Mr Matheson said he expected those to be pre-let in the “not too distant future” while Quartermile 3 is now fully pre-let before completion – helped by the 65,000 square feet taken by financial services giant State Street.

“As offices, you very rarely even now get a genuine pre-let,” said Mr Matheson. “You’ll get things letting during construction, but before a shovel is in the ground, it’s very unusually to have it let.”

With occupiers facing a lack of choice, it is leaning towards an investors’ market, where in Mr Matheson’s words, they “don’t need to roll over and do a soft deal for occupiers, because they will do a deal during construction. Occupiers will come because there’s lack of competing product”.

The decision by the Scottish Government to change business rates applicable on vacant buildings has been welcomed by the industry – with developers no longer subject to rates until their first tenants move in. “Whether it’s enough to fix the gap between the development and the funding side remains to be seen, but it’s certainly a step in the right direction, because the developer risk was significant,” said Mr Matheson.

On the wider issue of the Barclay Review into business rates, which made 30 recommendations, Mr Melhuish said: “The implementation of the Barclay Review will begin in earnest [this year] and it will be vital to get this right if we are to achieve a working platform for commercial development growth.”

This will have a particular benefit in industrial builds, he said, noting that positive movement was likely in 2018 for the first time in a few years.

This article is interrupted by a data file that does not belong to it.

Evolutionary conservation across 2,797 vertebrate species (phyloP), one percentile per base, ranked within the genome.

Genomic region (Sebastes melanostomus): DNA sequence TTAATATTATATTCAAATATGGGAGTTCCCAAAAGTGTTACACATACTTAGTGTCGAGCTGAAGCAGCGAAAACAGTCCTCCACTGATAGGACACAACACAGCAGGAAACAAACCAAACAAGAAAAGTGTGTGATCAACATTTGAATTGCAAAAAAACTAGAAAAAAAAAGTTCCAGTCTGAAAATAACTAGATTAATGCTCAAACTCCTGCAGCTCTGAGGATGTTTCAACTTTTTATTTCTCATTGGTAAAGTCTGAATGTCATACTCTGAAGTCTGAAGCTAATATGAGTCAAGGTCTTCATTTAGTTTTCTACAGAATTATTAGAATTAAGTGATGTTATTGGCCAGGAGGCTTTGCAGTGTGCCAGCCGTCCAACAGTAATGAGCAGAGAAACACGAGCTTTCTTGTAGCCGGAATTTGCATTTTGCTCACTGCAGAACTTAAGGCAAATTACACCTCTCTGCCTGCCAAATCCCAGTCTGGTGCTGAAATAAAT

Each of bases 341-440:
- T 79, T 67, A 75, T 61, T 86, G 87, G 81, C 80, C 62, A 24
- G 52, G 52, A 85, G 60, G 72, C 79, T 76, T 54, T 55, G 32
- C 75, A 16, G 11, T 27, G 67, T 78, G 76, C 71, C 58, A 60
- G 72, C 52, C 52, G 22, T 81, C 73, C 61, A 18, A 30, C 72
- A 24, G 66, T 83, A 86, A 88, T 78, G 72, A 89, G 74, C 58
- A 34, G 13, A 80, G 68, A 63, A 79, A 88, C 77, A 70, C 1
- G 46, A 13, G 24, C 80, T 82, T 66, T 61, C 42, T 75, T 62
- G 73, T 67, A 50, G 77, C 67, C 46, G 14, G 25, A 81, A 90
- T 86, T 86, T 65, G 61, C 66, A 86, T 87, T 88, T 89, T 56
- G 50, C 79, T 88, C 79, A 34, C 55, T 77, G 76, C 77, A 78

“Industrial development is marginal at the best of times in its viability, and when you added in that void risk there was no way, it just wasn’t a risk worth taking,” added Mr Matheson. “Take that out and all of a sudden the industrial sector looks a bit more popular”.

Mr Steele said he expected the industrial market to recover, with prices gaining on those available south of the Border. “We anticipate that gap closing as the market continues to heat up and yields sharpen,” he said.

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UK commercial property volumes to exceed £50bn in 2018

Sales in commercial property are tipped to exceed £50bn for the sixth year running this year.

Transaction volumes in the UK’s commercial property sector reached £55bn last year, according to Colliers International. The real estate firm expects volumes to remain above £50bn in 2018.

And, although the capital continues to benefit from its stock of skyscrapers and traditional office spaces, the flexible working trend is set to continue growing in the year ahead.

In London, WeWork’s presence is expected to reach 3.5 million square feet, which is likely to put pressure on landlords to provide more flexible working spaces.

Meanwhile, the industrial sector is forecast to continue its growth as retailers seek out warehouse space for online products.

Colliers International has predicted industrial assets will be the top-performers for the year, especially in London and the South East. The competition for space could also lead to mixed developments for homes and warehouses.

Mark Charlton, head of UK research and forecasting at Colliers International, said: “Property performance is likely to moderate in 2018 as pricing remains pressured and rental growth modest, but on the up-side, the market will become less volatile, offering attractive, stable returns for investors.”

And, foreign investors are likely to maintain their interest in the UK market due to sterling’s devaluation.

“With sterling likely to remain competitive against the US dollar, further new entrants, particularly from Asia, are expected to enter UK market, attracted by buy-side currency plays,” said Tony Horrell, chief executive for the UK and Ireland at Colliers International.

“The UK will also continue to benefit from ongoing questions surrounding US and Chinese foreign and economic policies, as its reputation as a safe, liquid and transparent haven for investment and will continue to attract global institutional money.”

Source: City A.M.